As social media platforms consider how to respond to the Taliban conquest of Afghanistan, the Washington Post says that the Taliban itself seems to be punctiliously toeing the line drawn by those platforms' terms and conditions.
T-Mobile has responded to the breach it confirmed two days ago with a range of customer protection and reassurance measures. The most serious risks appear to be, as WIRED reports (in an essay arguing that the incident was worse than it need have been) identity theft and SIM-swapping. The Washington Post shrugs that the general public has entered a period of learned helplessness with respect to big data breaches, and that no doubt this one will be largely forgotten within a week or so.
Apple defends its proposed Child Sexual Abuse Material (CSAM) detection technology, telling Vice that the version it will deploy isn't susceptible to the hash collision vulnerabilities researchers claim to have demonstrated. The proposed system would under certain circumstances scan for CSAM images flagged by a small set of international child-protection clearing houses, but critics remain unmollified. Reuters reports that various privacy and rights advocacy groups (the Center for Democracy and Technology among them) fear the technology could not only subvert end-to-end encryption, but could be readily adapted to screening for other content, and that there are insufficient protections against abuse by repressive governments.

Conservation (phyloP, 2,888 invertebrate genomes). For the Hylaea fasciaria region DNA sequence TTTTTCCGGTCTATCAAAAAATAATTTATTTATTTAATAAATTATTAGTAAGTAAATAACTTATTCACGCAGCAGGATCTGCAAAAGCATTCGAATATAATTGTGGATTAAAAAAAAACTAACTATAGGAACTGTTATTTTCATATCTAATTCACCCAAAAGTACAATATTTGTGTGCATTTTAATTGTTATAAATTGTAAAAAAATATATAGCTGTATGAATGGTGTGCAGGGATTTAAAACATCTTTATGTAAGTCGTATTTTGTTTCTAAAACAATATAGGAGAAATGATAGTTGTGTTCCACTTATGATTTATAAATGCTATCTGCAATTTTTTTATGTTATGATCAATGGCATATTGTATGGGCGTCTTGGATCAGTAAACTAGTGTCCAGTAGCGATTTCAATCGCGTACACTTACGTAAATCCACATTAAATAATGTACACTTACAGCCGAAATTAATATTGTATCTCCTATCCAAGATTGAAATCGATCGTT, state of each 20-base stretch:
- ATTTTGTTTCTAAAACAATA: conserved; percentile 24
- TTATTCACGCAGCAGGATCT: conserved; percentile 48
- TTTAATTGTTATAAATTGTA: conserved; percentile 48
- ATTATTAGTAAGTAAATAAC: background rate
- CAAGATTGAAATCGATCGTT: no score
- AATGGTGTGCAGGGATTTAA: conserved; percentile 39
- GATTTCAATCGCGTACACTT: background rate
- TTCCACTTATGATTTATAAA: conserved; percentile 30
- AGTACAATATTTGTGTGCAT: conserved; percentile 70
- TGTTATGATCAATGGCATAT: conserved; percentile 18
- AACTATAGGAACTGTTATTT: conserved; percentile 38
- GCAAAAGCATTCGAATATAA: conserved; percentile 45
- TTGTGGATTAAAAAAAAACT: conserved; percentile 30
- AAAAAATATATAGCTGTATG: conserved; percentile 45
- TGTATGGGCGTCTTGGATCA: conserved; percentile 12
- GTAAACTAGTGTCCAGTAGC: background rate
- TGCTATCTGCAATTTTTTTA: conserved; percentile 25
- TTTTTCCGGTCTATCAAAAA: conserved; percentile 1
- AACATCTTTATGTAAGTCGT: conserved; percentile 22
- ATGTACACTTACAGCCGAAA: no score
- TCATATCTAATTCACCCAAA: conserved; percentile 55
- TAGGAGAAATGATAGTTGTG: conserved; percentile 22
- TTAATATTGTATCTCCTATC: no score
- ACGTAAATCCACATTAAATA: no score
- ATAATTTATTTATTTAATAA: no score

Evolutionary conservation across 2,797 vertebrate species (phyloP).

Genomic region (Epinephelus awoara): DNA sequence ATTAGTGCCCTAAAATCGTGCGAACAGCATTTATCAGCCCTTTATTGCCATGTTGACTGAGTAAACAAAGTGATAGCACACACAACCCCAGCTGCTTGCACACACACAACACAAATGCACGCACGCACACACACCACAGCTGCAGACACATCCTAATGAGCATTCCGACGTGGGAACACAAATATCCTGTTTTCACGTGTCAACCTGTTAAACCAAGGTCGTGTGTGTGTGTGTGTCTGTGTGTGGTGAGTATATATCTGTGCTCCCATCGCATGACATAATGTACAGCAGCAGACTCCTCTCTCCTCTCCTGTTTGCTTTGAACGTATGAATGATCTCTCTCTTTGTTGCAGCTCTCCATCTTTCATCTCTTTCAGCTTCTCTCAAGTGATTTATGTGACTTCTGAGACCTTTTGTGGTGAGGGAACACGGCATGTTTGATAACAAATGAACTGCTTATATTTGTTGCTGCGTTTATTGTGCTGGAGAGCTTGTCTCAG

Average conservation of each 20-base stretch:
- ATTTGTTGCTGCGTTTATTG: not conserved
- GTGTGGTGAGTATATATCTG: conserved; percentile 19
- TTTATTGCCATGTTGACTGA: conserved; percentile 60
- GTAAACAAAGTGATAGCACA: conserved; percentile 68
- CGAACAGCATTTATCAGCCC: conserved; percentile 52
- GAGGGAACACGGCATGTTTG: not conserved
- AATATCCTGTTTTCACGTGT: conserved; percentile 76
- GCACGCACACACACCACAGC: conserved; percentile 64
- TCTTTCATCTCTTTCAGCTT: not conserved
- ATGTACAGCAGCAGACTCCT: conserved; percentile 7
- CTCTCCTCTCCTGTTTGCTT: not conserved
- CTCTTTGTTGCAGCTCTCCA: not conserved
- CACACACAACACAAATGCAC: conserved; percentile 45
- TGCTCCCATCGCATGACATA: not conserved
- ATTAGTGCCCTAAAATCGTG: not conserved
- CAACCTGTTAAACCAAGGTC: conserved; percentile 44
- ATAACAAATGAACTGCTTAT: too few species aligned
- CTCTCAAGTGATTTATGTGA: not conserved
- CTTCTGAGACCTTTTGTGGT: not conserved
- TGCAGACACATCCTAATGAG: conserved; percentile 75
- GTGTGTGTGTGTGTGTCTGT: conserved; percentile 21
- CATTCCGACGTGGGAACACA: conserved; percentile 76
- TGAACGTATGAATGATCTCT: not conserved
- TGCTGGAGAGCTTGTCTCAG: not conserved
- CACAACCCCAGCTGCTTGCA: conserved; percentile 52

The US Food and Drug Administration has warned that medical devices running some versions of BlackBerry's QNX Real Time Operating System may be vulnerable to certain cyberattacks.